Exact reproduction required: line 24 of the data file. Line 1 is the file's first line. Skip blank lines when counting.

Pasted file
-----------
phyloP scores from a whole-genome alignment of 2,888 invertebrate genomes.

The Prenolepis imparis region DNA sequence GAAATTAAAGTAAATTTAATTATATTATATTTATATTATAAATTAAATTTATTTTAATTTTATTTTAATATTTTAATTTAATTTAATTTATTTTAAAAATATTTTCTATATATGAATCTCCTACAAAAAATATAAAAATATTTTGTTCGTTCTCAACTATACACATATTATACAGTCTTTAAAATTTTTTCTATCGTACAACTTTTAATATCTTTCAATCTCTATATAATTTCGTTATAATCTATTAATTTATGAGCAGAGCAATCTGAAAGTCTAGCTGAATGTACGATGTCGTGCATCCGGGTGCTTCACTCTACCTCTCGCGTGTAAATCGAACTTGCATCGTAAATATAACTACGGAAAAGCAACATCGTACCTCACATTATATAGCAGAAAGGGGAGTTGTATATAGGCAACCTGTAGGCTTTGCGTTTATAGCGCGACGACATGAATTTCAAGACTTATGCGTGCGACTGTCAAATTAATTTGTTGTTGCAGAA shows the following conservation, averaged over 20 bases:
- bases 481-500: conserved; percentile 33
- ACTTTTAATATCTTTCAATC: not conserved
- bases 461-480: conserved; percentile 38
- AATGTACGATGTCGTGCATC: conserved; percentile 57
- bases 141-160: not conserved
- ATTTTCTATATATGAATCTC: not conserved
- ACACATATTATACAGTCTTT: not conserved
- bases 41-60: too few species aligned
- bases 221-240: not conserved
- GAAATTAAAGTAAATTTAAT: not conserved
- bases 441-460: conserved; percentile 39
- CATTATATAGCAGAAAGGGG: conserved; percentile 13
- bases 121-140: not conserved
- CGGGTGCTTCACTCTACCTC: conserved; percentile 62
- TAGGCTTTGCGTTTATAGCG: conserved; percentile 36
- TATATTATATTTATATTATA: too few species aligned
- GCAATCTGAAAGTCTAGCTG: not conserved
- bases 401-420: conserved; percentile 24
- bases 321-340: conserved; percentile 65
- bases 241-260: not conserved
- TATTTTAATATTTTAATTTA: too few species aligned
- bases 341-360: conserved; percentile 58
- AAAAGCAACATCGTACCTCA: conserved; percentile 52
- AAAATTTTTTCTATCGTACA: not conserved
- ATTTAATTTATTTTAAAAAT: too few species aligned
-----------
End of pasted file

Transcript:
- bases 341-360: conserved; percentile 58